Frederica Freyberg:

Do you oppose WEDC as a whole then?

Robert Burke:

If the WEDC would like to operate as a nonprofit entity in the state of Wisconsin and they believe they can offer a value to the people of Wisconsin in opening new jobs and extending business opportunities, I think it's a great thing to have the WEDC there. But the WEDC in this current budget cycle is getting $67 million of taxpayer money. And in essence, if you want to know what that money really is, it's a marketing arm for the banks of Wisconsin. The banks are using the WEDC to funnel forward the referrals to banks for the private business loans rather than letting the businesses go out and seek the banks themselves. We're funding it through taxpayer dollars. Again, $67 million is spent so we can funnel referral for businesses to the banks that belong to the WEDC as a membership, like a chamber of commerce. We shouldn't be involved in that.

Frederica Freyberg:

We have less than a minute, but in working with the legislature if you were governor, whose position would you be more able to work with, the Democrats or the Republicans, especially because you left the Republican party?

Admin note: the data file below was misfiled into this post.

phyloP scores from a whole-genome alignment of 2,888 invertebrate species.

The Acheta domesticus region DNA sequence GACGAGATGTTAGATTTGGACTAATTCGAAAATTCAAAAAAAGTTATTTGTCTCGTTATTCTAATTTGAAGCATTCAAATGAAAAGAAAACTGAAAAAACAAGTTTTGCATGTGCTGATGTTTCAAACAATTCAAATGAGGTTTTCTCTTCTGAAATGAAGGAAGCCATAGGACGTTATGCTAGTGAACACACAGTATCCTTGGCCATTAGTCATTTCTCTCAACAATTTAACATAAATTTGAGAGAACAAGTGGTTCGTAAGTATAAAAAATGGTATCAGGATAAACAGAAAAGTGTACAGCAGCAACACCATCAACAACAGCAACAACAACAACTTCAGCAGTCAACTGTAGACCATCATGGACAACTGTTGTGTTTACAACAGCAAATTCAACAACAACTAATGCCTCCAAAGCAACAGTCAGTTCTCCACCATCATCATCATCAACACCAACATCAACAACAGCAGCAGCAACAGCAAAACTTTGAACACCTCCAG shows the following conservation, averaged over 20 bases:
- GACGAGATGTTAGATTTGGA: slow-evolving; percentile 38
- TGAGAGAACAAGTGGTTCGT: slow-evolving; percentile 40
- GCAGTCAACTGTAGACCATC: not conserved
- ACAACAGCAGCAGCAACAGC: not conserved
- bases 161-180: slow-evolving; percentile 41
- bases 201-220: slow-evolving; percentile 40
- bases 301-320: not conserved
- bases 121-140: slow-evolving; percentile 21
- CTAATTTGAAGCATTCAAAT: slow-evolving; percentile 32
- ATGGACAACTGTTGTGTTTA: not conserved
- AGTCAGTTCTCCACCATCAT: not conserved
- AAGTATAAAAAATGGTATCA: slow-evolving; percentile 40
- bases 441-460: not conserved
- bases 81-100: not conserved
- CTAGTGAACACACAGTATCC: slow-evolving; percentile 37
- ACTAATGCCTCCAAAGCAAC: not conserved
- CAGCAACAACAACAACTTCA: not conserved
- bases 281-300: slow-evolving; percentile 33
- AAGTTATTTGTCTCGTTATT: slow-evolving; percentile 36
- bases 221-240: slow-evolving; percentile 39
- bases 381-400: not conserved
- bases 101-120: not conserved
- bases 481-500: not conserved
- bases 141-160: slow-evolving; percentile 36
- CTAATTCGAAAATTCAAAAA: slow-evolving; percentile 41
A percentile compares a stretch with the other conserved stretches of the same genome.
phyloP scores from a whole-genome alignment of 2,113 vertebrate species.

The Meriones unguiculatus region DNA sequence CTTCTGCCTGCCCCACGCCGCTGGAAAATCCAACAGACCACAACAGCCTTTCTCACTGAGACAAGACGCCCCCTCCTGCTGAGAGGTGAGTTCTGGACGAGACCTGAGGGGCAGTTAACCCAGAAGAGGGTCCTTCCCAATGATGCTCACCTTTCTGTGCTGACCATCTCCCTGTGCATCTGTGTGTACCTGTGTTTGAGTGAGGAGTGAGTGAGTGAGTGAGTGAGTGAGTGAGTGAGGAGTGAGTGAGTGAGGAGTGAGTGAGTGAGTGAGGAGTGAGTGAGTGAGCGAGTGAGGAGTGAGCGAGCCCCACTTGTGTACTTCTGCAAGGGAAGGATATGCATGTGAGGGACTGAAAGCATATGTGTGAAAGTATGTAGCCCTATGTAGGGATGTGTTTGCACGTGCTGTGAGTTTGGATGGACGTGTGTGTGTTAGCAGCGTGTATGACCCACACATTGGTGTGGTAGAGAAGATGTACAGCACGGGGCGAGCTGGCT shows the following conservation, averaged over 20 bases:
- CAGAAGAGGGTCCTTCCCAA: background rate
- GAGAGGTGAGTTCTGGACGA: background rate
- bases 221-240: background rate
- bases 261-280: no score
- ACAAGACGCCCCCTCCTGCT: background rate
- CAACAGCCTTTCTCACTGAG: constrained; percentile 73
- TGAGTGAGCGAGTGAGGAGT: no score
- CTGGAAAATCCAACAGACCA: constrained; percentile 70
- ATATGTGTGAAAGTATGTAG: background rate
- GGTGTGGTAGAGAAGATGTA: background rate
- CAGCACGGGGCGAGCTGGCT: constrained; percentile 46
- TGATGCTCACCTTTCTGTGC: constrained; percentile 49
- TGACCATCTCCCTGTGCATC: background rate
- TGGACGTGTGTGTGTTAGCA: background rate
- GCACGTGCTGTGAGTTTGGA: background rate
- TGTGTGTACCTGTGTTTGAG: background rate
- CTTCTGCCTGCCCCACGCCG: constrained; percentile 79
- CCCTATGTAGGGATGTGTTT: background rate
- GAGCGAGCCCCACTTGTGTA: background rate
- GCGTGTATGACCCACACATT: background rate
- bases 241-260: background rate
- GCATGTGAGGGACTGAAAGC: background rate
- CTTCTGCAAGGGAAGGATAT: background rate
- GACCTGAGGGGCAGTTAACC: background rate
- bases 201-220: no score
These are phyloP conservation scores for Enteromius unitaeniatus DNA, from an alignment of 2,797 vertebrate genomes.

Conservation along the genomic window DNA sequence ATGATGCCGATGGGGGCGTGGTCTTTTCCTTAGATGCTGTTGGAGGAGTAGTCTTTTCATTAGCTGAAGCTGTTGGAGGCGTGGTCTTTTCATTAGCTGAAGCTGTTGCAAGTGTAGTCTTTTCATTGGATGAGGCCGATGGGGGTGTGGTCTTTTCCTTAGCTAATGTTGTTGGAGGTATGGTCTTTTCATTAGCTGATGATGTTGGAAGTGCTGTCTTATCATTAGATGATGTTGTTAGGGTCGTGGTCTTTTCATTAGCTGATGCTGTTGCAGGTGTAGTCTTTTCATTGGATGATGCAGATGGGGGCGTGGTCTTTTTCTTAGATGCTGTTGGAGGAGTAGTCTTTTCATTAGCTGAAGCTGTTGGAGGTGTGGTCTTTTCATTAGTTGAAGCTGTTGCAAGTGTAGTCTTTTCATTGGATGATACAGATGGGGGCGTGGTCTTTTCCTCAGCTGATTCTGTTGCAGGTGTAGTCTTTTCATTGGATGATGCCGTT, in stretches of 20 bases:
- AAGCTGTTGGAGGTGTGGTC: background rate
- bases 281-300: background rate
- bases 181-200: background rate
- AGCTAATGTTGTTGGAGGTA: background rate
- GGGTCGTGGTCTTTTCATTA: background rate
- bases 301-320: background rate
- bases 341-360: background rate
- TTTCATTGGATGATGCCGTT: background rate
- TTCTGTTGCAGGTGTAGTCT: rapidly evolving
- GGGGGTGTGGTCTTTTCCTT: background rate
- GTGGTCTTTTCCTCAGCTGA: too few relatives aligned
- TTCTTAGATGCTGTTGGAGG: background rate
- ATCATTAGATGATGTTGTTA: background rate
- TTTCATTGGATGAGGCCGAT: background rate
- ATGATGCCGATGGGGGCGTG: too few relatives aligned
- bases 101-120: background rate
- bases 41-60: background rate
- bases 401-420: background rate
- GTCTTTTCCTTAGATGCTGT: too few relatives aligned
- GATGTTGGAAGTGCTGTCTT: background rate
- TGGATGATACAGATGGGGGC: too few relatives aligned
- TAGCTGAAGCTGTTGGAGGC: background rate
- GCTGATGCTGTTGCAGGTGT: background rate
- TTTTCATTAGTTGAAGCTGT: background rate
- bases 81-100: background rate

Robert Burke:

This is a really tough question because when I was a Republican, I was under the assumption that our legislators were going to Madison to order to create smaller government, to create less intervention in our markets. What I found is they've actually intervened further in our markets. They give out money to private businesses. This isn't free market economics. If I'm not mistaken, isn't this the largest budget that the state of Wisconsin has ever had? That's a Republican in control of the governorship, the legislature and the senate and yet we have the largest budget ever. How is it we call them a conservative fiscal oriented group of individuals? So it’s really hard to say. I would bring that actual fiscal conservative idea along with that liberal ideology of civil marriage, we need to end the war on drugs, we need to do a lot to stop the damage done by prosecuting people for marijuana. Most importantly, at the top of my agenda is changing our taxes and legalizing hemp. We should legalize hemp yesterday. We need new industry in our state. There's new industry in hemp. We should start that process tomorrow. Which side do I work with for that? Neither side is fully on board with either of those plans.

Frederica Freyberg:

All right, we need to leave it there. Robert Burke, thanks very much.

Robert Burke:

Thank you.